We had initially signed up for a two day clinic with our favorite outside trainer at a facility that was about 15 minutes from our barn. I figured it'd be a great opportunity for some extra butt kicking without all the rigmarole of hauling all the way to her facility which is just over an hour away.
Best laid plans and all (wow, do I say that too much?) of course it was forecasted to be the rainiest weekend in Seattle ever and the clinic location only had an outdoor. Ergo, we relocated to the trainer's home facility which has a gorgeous indoor, but would come with a big commute, in the rain that we were trying to avoid riding in.
The rain was truly hideous and had me at a crawl with the rig. I think we averaged about 40mph the whole way which turned an already long drive into a painfully long drive, but oh well. And of course there was no overnight stabling available so we'd be commuting both days (wah).
|Prair even tolerated a bath to get all pretty for her outing and modeled her new cooler|
|She also made faces and demanded cookies|
We spent a majority of the time working on mobilizing the shoulder, relaxing our lateral work and trying to get Prairie to carry that relaxation into her work over fences.
Almost immediately my spurs were taken away and my stirrups were raised which left me in a state of perched horror as I tried to figure out what muscles would stabilize my body and position without just death clamping knees.
The phrase of the day for me was to "whisper" my aids and try to do everything as quietly as possible and still (barely) get a response. This meant trying to execute out turns on the forehand (and haunch) in slow motion and not letting Prair go "oh I know this!!!" and then proceed to whip herself around.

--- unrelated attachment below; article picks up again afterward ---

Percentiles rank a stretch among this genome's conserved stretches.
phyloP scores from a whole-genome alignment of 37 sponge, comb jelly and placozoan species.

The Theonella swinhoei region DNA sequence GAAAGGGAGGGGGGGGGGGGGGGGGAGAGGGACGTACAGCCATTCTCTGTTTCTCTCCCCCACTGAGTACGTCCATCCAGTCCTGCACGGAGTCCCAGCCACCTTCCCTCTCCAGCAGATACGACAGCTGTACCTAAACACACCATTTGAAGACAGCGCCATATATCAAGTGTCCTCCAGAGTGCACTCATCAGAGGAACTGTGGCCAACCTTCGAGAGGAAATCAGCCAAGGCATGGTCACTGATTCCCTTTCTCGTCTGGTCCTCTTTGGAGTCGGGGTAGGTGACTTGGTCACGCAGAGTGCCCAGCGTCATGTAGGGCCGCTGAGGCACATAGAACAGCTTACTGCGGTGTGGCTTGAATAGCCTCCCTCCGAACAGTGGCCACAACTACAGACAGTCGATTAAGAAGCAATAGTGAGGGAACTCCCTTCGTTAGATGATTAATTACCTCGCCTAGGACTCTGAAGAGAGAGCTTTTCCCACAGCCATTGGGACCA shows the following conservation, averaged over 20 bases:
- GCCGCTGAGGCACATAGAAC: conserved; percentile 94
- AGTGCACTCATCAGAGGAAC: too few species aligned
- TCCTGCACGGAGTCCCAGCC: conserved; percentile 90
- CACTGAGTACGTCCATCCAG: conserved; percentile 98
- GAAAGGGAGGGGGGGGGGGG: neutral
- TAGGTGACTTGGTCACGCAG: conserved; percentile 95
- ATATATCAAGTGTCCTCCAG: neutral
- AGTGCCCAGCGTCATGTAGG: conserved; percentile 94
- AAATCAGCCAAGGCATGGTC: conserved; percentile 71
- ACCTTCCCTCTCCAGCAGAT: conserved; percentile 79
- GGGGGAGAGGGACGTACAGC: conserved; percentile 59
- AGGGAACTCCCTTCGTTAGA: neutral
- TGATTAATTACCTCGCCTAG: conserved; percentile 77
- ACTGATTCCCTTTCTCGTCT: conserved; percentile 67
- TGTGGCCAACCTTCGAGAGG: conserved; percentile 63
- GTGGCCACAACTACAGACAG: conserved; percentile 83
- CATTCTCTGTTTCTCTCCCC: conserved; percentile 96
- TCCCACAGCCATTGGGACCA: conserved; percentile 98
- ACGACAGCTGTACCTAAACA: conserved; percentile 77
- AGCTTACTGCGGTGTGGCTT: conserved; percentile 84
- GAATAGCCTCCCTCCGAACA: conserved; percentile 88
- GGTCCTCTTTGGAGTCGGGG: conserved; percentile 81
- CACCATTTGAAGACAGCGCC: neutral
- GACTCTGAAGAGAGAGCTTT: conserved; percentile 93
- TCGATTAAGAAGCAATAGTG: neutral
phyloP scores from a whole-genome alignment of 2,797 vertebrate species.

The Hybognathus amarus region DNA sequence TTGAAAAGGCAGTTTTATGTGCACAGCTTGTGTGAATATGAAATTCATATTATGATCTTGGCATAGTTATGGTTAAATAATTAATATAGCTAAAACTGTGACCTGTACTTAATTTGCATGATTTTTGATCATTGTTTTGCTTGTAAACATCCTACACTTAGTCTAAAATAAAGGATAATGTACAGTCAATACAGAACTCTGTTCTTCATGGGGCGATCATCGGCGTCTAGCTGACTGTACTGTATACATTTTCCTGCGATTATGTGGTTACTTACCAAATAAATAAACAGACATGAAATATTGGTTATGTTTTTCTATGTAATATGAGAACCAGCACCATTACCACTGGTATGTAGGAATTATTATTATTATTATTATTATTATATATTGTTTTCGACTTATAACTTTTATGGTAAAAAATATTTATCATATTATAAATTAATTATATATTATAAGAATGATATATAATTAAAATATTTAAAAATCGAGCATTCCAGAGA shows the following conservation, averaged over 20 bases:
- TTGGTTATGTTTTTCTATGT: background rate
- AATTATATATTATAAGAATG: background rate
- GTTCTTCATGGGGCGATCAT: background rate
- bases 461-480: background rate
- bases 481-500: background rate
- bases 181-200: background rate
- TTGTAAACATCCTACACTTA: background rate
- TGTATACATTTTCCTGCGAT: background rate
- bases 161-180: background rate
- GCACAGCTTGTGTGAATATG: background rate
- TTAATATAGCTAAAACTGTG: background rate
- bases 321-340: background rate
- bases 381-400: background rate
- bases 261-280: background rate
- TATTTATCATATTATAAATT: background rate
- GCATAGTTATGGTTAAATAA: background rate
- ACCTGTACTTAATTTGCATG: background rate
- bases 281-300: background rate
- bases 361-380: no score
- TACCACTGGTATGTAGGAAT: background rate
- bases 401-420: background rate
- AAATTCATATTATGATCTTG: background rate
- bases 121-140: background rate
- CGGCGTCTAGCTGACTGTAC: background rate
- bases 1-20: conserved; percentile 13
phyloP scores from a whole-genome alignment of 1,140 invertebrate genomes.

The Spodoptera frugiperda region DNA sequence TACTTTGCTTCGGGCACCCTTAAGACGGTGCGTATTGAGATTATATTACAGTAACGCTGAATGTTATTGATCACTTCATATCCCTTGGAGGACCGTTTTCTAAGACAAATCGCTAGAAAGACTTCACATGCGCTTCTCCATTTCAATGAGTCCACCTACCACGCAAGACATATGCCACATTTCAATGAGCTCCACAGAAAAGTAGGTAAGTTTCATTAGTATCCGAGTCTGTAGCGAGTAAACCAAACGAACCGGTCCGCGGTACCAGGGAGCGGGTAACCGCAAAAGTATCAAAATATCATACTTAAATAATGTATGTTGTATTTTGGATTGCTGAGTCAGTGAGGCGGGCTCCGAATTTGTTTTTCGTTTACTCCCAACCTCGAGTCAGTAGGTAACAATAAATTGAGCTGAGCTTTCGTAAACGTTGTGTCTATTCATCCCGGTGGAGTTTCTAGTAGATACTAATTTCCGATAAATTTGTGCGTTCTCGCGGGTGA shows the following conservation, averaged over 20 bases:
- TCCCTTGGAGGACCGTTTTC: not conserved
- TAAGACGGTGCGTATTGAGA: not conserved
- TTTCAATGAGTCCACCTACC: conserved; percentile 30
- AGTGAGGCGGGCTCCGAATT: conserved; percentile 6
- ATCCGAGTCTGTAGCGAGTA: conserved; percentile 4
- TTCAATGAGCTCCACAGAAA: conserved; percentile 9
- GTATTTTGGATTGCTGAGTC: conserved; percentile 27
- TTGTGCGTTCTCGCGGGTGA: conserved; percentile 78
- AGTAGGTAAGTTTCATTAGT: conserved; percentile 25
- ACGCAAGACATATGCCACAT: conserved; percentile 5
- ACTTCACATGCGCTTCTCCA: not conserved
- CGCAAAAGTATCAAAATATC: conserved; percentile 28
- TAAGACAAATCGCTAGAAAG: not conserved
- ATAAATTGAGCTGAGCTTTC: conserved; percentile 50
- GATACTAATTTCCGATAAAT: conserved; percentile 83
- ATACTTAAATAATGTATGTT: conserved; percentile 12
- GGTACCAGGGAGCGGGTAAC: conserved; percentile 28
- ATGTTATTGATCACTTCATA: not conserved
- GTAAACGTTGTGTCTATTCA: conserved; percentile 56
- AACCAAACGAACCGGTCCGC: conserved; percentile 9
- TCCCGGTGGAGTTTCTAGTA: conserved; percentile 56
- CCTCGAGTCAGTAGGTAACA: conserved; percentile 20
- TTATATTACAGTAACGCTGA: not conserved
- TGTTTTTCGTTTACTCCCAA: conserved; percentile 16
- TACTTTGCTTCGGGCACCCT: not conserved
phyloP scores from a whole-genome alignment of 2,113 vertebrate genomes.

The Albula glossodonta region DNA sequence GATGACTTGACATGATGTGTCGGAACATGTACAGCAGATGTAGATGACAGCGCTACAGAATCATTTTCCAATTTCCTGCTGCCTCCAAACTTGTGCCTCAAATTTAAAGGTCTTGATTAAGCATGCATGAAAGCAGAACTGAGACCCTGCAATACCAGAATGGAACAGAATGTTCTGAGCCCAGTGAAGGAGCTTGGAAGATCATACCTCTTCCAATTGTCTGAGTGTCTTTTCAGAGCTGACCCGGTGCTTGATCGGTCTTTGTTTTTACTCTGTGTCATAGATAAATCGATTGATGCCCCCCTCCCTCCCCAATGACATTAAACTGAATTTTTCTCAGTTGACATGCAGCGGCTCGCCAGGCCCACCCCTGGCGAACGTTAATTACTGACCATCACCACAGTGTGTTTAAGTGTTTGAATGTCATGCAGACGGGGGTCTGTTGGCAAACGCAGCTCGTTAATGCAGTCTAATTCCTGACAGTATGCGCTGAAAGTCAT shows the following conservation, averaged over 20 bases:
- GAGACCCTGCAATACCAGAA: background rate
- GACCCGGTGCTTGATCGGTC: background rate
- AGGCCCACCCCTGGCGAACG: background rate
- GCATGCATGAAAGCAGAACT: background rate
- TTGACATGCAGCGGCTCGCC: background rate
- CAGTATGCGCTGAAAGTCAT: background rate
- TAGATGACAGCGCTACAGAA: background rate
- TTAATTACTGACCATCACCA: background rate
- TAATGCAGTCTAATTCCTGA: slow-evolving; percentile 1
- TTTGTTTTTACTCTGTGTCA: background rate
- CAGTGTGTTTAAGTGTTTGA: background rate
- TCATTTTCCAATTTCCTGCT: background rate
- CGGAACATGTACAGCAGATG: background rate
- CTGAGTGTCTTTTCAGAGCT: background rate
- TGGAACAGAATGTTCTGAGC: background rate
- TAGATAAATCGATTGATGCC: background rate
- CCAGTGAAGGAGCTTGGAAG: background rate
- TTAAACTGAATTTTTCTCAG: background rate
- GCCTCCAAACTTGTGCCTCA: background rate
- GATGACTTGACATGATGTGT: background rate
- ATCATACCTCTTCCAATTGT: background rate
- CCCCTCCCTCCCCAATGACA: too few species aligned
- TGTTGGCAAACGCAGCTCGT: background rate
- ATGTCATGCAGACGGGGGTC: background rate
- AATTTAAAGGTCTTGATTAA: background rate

This was easier said than done, but exposed an important hole in our communication which is that I ask for something and Prairie goes "EEEEEEEEEeeeee, don't hit me don't hit me don't hit me, watch how fast I can get through this... eeeeEEEEEEE."
This showed up early in our career together in her canter departs, leg yields and rein back. Reared (not literally) it's head when we started over fences and Prair would RUSH through them. And most recently is obvious in the tension she sometimes shows during her flying changes and in between fences of a line. (especially In and Outs).
The idea being if I can quietly converse with Prair about where her body is and have her respond thoughtfully and without anxiety, then maybe I can start t take that level of communication into the things that Prair just blacks out and rushes through.
The next tool that we used (and I really liked) was the concept of focusing more on lateral flexion (bend) than on vertical flexion (in terms of collection) to soften the mare. I'm not sure this "fits" on a traditional training progression but it was very effective for us.
I tend to try to constantly soften Prair by collecting her up and working her mouth to keep her from getting tense. Of course, my own issues get in the way and I end up pick, pick, picking her to death instead of pushing her together and then softening.
Also, I let the pick, pick, picking turn into a less and less powerful canter and after a while we're barely loping around with zero gas in the tank.
SO - this idea of lateral flexion over "vertical" was interesting. Instead of trying to compress her and "tip" her back on her butt - I focused on creating some bend through her neck, or even asking for some haunch in to get her to unlock and transfer her balance.
Something about the "lateral" ask doesn't trigger my obsession to keep asking for more, more, more... So I was able to ask... and soften. Ask... and soften. And wouldn't you know it - the mare felt like butter. She was patting the ground, slow to take off, soft when she landed and I felt like I could just loop her around however I wanted - no stress or strain attached.
When we put these tools together over some smaller courses I kept having to remind myself not to override the fence (not totally dissimilar to the placing pole-two strides-MONSTER JUMP exercise from last week) and when I did stay soft and not worry about landing our lead and not worry about my distance... we had lovely rides. When I started working too hard, things deteriorated a bit. Not exactly shocking, but very obvious.
We came home exhausted, but no worse for the wear. I definitely have a few lightbulbs to plug into our regular rides and some new muscles to work on in order to stabilize and support Prair the way I should...
All in all a good weekend!